The truth shall set you free, but not this truth

As the drama surrounding Julian Assange escalates, it is worth momentarily distinguishing WikiLeaks from its mercurial founder, and instead asking what WikiLeaks itself means today. Thus far, the story has been cast as a struggle between WikiLeaks and the United States empire. The central issue, then, is whether the publishing of confidential state documents is an act in support of the freedom of information, of the people’s right to know, or an act of terrorism[ …]

Good Manners in the Age of WikiLeaks

In one of the diplomatic cables released by WikiLeaks Putin and Medvedev are compared to Batman and Robin. It’s a useful analogy: isn’t Julian Assange, WikiLeaks’s organiser, a real-life counterpart to the Joker in Christopher Nolan’s The Dark Knight? In the film, the district attorney, Harvey Dent, an obsessive vigilante who is corrupted and himself commits murders, is killed by Batman. Batman and his friend police commissioner Gordon realise that the city’s morale would suffer[ …]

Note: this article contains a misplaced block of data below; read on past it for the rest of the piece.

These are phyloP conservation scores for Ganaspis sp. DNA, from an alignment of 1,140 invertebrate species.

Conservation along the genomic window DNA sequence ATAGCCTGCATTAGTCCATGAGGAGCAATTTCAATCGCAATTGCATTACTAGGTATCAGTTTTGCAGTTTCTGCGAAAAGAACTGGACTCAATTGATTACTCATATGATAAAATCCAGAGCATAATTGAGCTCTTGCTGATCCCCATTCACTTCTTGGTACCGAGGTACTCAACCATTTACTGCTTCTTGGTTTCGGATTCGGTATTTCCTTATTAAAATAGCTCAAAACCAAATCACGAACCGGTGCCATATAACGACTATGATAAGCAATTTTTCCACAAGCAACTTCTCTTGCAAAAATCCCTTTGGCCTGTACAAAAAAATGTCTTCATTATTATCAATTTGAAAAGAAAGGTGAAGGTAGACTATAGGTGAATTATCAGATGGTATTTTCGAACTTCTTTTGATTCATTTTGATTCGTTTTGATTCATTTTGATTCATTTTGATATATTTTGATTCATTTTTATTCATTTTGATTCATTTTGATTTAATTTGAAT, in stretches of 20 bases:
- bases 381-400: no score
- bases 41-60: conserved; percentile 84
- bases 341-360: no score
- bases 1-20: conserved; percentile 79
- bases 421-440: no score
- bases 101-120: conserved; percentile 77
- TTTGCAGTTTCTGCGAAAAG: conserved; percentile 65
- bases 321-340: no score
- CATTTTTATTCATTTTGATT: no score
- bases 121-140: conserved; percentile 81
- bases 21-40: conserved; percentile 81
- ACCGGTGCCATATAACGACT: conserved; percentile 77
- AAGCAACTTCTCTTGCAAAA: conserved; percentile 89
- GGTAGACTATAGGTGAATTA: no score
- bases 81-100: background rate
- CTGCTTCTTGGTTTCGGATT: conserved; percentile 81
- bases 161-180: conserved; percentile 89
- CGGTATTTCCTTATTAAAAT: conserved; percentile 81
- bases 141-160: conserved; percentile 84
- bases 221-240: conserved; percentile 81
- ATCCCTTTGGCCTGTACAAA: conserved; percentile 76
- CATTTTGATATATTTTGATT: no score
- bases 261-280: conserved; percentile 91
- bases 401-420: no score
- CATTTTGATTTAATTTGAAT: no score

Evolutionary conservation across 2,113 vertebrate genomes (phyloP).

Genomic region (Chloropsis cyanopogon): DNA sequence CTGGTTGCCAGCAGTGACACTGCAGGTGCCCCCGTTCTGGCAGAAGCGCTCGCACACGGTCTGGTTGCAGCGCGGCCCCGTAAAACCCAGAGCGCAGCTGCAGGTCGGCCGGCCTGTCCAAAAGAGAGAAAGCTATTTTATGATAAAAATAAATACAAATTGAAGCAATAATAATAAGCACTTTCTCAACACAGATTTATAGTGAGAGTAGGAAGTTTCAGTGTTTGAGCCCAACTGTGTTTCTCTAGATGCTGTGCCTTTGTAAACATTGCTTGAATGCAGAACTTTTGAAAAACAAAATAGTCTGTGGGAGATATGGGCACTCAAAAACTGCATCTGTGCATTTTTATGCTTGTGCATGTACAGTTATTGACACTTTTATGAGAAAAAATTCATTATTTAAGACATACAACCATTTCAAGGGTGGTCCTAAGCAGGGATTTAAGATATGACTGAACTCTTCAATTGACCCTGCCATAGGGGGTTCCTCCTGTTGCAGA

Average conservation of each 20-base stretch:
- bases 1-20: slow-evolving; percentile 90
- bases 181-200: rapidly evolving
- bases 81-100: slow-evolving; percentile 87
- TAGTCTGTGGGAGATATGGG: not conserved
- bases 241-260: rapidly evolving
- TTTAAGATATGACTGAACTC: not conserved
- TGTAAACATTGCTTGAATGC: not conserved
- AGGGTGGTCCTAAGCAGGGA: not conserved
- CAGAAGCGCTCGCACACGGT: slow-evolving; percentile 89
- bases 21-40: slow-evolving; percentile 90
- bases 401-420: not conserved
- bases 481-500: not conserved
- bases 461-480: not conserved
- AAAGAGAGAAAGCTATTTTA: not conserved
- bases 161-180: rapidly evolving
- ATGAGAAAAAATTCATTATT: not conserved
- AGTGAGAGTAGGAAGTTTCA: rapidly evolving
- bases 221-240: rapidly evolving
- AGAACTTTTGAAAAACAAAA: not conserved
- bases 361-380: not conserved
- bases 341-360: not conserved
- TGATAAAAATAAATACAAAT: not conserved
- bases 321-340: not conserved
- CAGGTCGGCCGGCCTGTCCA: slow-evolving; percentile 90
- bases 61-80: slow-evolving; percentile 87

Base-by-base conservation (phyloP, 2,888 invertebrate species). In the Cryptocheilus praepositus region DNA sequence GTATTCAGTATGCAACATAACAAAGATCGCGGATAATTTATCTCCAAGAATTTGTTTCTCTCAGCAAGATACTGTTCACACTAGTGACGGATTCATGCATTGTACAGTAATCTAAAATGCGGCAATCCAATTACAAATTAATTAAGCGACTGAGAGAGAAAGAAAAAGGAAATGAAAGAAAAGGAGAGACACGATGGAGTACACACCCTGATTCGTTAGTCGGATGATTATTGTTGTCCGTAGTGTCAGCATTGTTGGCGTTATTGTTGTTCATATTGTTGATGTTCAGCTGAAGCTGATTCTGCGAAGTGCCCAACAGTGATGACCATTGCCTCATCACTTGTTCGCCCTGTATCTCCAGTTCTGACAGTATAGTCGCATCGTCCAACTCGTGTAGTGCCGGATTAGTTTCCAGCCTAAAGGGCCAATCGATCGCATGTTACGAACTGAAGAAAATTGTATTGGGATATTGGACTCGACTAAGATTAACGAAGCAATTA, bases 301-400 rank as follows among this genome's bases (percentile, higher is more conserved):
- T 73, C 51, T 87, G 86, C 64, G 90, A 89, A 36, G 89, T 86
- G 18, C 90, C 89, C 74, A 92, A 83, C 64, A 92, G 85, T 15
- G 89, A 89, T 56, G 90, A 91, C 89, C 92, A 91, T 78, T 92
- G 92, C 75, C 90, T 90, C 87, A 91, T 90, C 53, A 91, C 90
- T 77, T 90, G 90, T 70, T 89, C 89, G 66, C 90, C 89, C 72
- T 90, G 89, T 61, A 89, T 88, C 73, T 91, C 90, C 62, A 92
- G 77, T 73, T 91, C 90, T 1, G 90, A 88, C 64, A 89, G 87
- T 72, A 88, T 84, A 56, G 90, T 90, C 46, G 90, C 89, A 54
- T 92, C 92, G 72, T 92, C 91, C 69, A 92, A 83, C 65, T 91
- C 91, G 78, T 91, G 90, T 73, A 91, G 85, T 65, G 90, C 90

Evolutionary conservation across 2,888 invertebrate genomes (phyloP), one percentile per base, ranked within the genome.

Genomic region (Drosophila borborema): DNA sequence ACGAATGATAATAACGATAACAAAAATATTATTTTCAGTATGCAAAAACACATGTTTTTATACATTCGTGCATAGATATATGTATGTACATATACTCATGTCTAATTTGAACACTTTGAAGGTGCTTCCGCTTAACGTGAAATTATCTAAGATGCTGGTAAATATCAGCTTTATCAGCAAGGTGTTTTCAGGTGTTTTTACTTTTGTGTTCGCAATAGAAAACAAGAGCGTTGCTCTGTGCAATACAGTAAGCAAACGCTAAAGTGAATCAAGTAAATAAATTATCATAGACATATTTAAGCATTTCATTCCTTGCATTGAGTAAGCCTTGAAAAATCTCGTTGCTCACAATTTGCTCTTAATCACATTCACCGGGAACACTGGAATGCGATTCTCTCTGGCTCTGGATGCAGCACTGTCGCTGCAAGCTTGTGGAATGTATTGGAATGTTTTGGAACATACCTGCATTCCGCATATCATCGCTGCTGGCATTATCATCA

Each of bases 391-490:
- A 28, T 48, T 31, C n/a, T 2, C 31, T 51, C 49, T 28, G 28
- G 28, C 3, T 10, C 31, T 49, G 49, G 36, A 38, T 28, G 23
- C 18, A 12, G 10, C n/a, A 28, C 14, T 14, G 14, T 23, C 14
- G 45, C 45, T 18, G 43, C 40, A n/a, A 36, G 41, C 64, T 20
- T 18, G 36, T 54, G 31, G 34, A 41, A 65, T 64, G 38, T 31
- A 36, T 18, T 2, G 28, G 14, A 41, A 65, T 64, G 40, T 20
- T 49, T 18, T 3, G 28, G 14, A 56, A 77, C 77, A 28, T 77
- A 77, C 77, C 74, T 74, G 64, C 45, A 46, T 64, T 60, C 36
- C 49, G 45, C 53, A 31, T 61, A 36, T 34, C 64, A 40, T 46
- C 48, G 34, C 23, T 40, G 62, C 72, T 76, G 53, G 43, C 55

A Letter Which Did Arrive at its Destination

It was already Franz Kafka who articulated this crisis of paternal authority in all its ambiguity; no wonder that the first impression one gets in reading Kafka’s letter to his father is that there is something missing in it – the final twist along the lines of the parable on the Door of the Law (“This door was here only for you…”): the father’s display of terror and rage is here only for you, you[ …]

Against the Double Blackmail

[Extract. Appeared in New Left Review I/234, March-April 1999] The prize-winner in the contest for the greatest blunder of 1998 was a Latin American patriotic terrorist who sent a letter-bomb to a US consulate in order to protest against the Americans interfering in local politics. As a conscientious citizen, he wrote on the envelope his return address; however, he did not put enough stamps on it, so that the post office returned the letter to[ …]